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Re: GNU make integration through an IDE
Paul D. Smith
Re: GNU make integration through an IDE
Thu, 2 Oct 2003 01:08:05 -0400
%% "Alain Magloire" <address@hidden> writes:
am> Let's start with a few:
am> 1) Error Parsing.
What about it?
am> 2) Makefile editing/parsing.
Why is editing makefiles something that GNU make needs to handle? There
are things like Emacs makefile mode, for example, that already do a very
nice job of this.
Parsing I can see, vaguely, but I think you can get most of what you
need, in a practical sense, from the -p output. Nevertheless a
"makefile elaborator" would probably help you somewhat here as well.
However, you have to realize that you can't actually know what the value
of variables, etc. will be until the makefile is actually run, and that
the value of a given variable could well be quite different in different
am> 3) Real feedback progress
This is simply not something make can do, at least not without
significant architectural changes that I don't believe are worthwhile to
the majority of people. The way it can be done now (using -n first) is
the best compromise I believe.
am> (1) && (2)
am> I've dealt with those a little differently: by providing in the
am> IDE a Makefile Editor that understands GNU peculiar(really
am> peculiar/inconsistent 8-) syntax, it provides:
There's nothing about GNU make syntax that's more peculiar or
inconsistent than the syntax of any other make (IMO).
am> - outliner
Don't know what this means: how can you outline a makefile? Makefiles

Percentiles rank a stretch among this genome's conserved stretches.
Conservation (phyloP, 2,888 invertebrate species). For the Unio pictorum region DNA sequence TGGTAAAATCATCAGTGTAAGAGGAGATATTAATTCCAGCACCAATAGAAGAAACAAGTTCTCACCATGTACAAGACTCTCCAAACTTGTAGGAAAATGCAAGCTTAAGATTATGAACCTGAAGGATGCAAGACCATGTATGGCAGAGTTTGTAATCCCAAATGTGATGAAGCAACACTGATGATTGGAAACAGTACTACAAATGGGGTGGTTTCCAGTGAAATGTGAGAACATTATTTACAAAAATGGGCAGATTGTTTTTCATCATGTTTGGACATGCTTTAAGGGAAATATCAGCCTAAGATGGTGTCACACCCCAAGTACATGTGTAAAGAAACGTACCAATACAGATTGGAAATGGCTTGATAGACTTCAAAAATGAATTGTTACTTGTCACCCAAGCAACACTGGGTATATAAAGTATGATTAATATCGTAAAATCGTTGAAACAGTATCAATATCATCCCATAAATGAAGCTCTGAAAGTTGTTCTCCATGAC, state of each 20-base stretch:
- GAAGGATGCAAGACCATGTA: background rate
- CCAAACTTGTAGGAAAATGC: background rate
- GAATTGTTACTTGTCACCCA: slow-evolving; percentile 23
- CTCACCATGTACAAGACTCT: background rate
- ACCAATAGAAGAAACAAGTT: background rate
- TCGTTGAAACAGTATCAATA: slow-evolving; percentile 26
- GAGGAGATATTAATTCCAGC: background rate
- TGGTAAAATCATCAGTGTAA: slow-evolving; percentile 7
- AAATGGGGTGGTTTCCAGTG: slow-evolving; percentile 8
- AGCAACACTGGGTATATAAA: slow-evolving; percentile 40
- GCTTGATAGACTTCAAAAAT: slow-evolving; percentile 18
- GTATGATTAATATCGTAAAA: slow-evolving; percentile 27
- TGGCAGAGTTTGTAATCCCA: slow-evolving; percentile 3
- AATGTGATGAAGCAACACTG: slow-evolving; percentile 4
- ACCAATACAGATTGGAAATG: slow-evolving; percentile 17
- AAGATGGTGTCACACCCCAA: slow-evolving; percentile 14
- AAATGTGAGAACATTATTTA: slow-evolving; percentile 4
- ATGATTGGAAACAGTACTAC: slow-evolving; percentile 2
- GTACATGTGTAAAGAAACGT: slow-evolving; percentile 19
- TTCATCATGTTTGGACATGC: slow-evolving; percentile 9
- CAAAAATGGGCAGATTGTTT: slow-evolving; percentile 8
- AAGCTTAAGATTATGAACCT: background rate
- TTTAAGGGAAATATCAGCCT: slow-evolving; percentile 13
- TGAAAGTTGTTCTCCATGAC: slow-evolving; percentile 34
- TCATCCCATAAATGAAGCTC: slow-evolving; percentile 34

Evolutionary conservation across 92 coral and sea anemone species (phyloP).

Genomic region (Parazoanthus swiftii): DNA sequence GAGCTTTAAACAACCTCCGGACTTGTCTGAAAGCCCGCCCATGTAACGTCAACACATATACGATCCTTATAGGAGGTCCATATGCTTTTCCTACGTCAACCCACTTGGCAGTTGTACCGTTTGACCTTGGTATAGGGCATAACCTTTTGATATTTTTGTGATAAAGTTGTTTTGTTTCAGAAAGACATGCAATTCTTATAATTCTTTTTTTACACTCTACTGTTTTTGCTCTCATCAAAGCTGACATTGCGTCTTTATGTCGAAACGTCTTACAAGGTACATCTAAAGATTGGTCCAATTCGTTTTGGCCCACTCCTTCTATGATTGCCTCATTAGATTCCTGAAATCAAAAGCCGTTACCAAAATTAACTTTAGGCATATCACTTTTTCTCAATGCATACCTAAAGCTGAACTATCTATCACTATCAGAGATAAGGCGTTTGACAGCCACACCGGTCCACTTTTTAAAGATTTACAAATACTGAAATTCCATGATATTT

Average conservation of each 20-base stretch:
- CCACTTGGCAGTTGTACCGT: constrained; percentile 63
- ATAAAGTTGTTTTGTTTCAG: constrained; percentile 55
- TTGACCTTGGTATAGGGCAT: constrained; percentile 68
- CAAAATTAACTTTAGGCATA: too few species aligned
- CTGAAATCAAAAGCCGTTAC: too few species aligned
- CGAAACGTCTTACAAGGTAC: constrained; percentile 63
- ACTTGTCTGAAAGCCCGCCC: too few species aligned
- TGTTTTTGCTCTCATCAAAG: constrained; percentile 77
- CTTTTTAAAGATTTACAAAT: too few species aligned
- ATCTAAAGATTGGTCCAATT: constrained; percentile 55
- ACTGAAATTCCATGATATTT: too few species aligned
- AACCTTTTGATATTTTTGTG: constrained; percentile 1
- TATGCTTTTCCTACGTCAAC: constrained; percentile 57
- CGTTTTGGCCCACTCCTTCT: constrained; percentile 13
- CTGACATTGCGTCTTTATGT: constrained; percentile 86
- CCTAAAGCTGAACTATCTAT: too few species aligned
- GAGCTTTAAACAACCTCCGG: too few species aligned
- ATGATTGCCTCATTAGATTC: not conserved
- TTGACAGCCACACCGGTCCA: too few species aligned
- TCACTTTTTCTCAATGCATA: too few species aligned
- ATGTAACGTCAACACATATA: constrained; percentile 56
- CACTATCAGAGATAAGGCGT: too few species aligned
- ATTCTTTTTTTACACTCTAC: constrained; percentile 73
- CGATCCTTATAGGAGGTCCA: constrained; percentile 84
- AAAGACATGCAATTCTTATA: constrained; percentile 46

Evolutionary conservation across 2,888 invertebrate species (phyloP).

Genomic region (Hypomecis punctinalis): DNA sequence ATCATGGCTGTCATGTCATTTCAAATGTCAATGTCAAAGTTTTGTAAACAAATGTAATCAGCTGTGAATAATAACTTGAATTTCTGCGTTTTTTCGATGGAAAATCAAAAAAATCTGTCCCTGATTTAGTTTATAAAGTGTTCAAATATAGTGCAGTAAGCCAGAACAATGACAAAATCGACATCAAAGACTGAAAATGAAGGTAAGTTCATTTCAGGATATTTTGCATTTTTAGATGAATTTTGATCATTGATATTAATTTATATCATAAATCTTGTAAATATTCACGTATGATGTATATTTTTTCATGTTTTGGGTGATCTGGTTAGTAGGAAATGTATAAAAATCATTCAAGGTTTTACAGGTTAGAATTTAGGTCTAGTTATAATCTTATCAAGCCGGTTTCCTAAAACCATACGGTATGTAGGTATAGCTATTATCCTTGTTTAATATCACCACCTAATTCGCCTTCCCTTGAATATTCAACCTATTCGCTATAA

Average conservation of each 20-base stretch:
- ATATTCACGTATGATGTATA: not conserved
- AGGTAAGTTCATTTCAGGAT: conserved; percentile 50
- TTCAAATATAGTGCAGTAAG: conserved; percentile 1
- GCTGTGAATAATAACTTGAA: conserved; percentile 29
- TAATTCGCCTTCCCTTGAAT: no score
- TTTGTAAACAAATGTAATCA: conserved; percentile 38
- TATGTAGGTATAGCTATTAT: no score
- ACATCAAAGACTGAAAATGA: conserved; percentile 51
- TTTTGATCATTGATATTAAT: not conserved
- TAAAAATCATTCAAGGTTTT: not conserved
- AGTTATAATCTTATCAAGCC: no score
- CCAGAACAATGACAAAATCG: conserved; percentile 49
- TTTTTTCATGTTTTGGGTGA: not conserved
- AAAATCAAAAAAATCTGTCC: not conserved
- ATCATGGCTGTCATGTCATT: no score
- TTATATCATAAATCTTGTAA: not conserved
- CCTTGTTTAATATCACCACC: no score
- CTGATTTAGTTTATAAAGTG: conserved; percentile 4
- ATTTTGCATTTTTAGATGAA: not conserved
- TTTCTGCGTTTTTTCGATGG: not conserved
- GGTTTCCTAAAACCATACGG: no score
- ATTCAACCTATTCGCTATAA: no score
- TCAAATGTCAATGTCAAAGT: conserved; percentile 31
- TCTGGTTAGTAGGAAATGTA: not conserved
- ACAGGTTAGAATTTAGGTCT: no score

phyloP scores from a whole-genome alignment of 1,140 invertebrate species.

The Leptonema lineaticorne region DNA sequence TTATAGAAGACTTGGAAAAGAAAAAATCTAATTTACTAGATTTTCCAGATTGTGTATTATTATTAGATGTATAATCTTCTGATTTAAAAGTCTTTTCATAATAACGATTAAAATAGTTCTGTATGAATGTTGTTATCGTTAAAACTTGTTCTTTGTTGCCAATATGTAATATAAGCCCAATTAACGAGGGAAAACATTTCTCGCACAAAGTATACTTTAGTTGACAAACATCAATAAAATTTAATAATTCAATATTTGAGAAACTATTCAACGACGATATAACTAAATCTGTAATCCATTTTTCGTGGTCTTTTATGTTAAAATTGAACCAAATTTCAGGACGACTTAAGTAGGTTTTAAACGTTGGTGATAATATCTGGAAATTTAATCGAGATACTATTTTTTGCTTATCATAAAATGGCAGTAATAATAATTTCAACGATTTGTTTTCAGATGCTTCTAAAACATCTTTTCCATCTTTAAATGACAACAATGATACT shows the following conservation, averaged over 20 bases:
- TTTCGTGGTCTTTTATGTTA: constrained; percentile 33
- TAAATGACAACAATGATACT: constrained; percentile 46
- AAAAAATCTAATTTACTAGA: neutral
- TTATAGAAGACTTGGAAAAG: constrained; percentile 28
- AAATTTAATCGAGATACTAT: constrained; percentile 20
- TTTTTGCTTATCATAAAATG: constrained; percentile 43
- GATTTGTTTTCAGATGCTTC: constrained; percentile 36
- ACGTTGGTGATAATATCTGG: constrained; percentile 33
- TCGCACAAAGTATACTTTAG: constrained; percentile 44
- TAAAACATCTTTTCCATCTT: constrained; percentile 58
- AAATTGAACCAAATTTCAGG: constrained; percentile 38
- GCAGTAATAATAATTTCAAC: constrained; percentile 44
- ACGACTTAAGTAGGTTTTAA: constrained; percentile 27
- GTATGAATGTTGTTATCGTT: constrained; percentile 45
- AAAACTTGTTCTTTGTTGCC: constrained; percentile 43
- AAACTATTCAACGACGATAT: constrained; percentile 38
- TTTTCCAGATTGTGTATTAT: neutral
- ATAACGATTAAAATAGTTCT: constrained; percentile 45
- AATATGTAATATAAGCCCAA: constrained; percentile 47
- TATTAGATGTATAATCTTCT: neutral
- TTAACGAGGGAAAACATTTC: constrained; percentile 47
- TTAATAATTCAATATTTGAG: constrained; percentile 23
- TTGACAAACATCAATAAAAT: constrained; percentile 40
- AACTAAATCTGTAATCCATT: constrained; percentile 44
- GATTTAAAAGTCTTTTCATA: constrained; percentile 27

have no scope, there is no blocks, no nested/nestable areas... there are
just variables and rules, all at the same level. What does the outline
I guess you could hide/display the command scripts for rules or maybe
the value of variables (if they're long), but that level of parsing is
quite trivial; those syntax rules are very easy to follow and don't
require an entire makefile parser.
am> - error detections
am> - quick fix(the infamous, TAB versus spaces), future work.
am> - content assist
am> - hovering to resolve macros
See below. I doubt that at least the last two can realistically be
done, unless you restrict yourself to only very simple makefiles.
am> It could be interresting to have in GNU make a:
am> make --verify -f Makefile
am> Why wait to the last minute to discover some syntax errors when it
am> could be discover before.
I don't know what you mean by this: GNU make reads all the makefiles in
and will report all syntax errors before it runs any rules at all. It
does not invoke rules _as_ it is reading the makefiles (that could never
work because variables could be reset at any time). I don't see how it
could report syntax errors any faster.
am> For now we provided a GNUMakefileSyntaxValidator, to catch errors
am> quickly and not let the user lost in sea of make output logs, when
am> things go wrong. Meaning for me, this is clear:
am> # make: *** no target for all
am> But it is suprising to see how much users are intimidated by this.
First, that's not an error message make ever prints. It will print:
No rule to make target 'all'
Second, that's not a syntax error.
I suppose it would be handy to some people if the IDE had a popup to
give more details about various types of error messages, but I don't see
what this has to do with GNU make; it's not appropriate for GNU make to
print an explanatory paragraph for each error it generates.
Finally on this topic, GNU make already has rigorous and carefully
followed rules for the syntax of generated error and warning messages
which should make them quite trivial for the IDE to watch for and mark
in the output. So, I'm really no clear on what changes you would like